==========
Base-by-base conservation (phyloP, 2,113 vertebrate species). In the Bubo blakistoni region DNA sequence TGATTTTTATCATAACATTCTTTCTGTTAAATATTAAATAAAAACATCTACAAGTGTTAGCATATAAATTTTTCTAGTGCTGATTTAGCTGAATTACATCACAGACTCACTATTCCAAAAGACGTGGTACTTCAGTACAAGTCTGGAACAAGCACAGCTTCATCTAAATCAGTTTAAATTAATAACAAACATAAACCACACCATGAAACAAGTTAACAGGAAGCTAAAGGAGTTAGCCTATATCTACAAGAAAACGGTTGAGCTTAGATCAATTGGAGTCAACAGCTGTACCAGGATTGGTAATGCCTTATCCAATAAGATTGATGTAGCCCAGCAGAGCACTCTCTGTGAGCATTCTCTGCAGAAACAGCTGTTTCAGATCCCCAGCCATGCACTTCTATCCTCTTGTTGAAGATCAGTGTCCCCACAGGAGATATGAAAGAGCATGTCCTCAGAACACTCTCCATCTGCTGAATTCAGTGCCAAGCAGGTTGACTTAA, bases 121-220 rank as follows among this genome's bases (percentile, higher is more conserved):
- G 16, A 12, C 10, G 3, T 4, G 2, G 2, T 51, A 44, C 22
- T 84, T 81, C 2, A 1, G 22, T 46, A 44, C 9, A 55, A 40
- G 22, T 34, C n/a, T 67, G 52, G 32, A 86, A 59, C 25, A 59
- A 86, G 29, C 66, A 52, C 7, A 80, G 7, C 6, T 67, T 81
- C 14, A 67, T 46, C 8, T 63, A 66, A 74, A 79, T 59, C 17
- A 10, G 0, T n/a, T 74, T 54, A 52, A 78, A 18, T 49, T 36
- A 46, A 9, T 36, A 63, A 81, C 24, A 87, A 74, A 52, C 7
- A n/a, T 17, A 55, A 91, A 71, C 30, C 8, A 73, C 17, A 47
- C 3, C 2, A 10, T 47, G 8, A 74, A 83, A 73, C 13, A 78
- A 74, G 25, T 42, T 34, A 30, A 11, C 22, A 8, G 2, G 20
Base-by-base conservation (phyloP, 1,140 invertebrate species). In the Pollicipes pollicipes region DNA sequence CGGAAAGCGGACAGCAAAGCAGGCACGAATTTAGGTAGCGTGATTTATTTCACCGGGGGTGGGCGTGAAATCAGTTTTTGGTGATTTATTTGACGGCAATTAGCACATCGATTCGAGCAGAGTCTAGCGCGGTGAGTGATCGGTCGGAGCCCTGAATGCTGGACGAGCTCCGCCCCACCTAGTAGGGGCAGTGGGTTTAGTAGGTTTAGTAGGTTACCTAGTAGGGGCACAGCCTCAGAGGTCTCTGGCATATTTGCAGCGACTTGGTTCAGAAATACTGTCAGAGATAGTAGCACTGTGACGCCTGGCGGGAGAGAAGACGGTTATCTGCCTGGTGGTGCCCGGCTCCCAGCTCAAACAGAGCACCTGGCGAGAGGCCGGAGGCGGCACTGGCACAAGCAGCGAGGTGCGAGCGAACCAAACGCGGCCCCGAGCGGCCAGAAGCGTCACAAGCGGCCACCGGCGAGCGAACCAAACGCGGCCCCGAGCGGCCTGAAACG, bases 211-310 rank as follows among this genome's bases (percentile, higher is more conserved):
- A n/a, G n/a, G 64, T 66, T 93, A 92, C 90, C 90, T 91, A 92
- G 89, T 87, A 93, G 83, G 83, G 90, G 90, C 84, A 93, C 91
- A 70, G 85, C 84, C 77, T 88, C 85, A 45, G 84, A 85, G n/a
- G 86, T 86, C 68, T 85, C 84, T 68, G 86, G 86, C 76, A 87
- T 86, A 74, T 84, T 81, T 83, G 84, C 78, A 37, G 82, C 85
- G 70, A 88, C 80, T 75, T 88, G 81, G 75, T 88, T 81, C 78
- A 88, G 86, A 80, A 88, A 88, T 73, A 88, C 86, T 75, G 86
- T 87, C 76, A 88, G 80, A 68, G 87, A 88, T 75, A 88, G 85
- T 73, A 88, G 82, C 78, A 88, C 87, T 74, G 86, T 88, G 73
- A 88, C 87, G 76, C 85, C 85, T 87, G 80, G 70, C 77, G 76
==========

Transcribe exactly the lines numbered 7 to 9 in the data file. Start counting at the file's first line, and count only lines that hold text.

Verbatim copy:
- A 10, G 0, T n/a, T 74, T 54, A 52, A 78, A 18, T 49, T 36
- A 46, A 9, T 36, A 63, A 81, C 24, A 87, A 74, A 52, C 7
- A n/a, T 17, A 55, A 91, A 71, C 30, C 8, A 73, C 17, A 47